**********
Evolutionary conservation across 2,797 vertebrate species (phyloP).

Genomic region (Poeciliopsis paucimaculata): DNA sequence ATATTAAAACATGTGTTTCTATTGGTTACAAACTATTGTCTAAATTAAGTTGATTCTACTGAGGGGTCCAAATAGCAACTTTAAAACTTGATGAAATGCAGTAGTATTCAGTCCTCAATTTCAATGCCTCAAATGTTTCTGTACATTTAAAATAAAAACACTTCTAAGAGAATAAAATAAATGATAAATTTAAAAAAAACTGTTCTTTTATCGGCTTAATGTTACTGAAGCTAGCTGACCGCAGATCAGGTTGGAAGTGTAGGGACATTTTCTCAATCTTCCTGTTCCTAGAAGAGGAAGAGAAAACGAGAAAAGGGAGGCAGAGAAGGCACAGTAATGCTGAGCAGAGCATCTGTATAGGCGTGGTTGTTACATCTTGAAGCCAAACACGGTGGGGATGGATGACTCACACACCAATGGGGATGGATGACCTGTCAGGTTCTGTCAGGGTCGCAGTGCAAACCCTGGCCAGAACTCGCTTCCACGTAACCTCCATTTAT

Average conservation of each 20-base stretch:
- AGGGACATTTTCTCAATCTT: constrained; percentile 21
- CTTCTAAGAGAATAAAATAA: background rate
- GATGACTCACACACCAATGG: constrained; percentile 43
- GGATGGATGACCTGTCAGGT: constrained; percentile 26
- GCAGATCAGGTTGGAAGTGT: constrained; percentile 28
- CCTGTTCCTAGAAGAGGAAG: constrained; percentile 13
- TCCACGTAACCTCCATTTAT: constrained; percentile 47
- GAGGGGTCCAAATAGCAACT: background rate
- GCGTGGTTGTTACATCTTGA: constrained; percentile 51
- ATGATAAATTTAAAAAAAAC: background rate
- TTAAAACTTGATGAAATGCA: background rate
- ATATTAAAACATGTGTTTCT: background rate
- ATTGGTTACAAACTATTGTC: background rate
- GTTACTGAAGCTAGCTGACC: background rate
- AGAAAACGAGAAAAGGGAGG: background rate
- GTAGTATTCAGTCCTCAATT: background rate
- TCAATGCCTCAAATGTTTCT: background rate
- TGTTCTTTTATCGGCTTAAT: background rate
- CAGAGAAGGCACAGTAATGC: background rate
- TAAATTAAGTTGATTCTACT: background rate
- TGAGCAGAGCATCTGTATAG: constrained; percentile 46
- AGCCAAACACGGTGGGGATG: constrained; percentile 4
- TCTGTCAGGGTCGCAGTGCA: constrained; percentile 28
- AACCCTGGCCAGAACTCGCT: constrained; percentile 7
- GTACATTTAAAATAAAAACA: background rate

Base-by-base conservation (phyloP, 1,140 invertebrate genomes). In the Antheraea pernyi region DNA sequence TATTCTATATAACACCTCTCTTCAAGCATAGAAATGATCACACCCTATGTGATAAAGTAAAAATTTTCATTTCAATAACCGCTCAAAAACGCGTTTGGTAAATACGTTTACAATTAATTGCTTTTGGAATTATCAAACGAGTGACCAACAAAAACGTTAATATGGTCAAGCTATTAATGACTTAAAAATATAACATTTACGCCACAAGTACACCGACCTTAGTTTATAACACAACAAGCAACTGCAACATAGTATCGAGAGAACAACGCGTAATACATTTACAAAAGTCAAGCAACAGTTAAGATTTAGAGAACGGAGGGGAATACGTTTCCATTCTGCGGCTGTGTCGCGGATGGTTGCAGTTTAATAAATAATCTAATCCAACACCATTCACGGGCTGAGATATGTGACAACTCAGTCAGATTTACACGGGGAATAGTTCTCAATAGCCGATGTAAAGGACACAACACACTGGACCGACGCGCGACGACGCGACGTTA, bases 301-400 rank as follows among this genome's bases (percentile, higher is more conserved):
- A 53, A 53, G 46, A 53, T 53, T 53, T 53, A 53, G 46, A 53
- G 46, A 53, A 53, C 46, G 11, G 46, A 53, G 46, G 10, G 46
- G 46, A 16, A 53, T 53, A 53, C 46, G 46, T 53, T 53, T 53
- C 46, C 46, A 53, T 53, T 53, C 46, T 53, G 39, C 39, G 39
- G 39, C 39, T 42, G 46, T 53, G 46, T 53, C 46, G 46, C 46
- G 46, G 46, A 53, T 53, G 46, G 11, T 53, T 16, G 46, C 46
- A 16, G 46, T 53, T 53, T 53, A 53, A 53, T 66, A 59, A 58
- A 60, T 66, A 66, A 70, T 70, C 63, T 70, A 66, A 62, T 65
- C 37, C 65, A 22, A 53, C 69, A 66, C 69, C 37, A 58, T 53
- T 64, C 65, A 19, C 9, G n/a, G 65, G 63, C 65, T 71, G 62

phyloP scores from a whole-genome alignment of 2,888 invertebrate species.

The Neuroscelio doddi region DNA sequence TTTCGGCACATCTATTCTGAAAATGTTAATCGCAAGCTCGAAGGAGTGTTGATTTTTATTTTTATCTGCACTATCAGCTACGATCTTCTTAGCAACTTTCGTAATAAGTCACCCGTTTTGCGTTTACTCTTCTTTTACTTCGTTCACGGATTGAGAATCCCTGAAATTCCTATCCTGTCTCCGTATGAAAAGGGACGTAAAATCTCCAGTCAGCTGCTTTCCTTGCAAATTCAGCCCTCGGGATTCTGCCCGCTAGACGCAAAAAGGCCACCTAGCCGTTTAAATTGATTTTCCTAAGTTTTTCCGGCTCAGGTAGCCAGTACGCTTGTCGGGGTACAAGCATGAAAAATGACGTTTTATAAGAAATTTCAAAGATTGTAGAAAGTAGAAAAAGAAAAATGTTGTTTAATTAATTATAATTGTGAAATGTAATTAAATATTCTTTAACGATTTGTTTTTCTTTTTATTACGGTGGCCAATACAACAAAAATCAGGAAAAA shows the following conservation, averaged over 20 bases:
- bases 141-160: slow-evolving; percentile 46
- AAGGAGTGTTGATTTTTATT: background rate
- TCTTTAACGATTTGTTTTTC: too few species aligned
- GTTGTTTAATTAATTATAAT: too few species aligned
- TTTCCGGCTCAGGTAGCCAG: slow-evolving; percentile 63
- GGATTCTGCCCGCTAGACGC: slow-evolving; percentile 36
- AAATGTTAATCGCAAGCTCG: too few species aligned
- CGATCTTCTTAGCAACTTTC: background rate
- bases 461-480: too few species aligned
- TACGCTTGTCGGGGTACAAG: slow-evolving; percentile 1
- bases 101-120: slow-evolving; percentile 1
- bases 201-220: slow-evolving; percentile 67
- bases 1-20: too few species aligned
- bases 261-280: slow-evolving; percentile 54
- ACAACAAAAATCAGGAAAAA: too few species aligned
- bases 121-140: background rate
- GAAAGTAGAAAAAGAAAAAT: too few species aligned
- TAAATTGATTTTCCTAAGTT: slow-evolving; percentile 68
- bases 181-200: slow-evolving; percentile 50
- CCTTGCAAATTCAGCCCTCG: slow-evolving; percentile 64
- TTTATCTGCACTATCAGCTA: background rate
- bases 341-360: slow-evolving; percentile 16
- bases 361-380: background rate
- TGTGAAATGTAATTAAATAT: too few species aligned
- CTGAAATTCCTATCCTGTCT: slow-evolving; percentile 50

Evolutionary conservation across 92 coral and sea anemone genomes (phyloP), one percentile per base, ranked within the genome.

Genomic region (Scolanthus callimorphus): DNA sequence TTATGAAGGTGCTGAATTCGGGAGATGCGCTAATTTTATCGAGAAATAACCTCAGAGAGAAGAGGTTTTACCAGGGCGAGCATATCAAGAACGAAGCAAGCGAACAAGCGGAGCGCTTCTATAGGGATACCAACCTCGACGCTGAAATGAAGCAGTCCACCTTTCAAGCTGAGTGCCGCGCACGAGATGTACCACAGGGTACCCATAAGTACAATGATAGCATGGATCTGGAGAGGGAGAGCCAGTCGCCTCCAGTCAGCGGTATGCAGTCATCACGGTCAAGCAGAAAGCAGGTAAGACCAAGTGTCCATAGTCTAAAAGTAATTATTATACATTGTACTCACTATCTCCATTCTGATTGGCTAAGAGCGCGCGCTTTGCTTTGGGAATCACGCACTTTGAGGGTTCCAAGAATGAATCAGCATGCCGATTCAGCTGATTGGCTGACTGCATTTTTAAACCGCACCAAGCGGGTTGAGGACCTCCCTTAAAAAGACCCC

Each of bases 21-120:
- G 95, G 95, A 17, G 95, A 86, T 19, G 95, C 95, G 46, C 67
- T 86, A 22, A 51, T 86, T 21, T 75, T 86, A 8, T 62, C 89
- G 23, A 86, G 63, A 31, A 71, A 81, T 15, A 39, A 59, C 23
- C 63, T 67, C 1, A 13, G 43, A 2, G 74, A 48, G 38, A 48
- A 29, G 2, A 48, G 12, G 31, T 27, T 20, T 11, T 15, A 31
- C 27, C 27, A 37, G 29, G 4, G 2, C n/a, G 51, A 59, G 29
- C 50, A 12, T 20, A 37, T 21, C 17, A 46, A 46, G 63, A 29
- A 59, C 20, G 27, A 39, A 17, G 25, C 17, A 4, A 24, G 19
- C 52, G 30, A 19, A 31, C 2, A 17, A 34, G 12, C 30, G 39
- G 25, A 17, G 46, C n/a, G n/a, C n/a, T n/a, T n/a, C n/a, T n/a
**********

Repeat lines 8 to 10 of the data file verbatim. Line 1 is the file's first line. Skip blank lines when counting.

- GCAGATCAGGTTGGAAGTGT: constrained; percentile 28
- CCTGTTCCTAGAAGAGGAAG: constrained; percentile 13
- TCCACGTAACCTCCATTTAT: constrained; percentile 47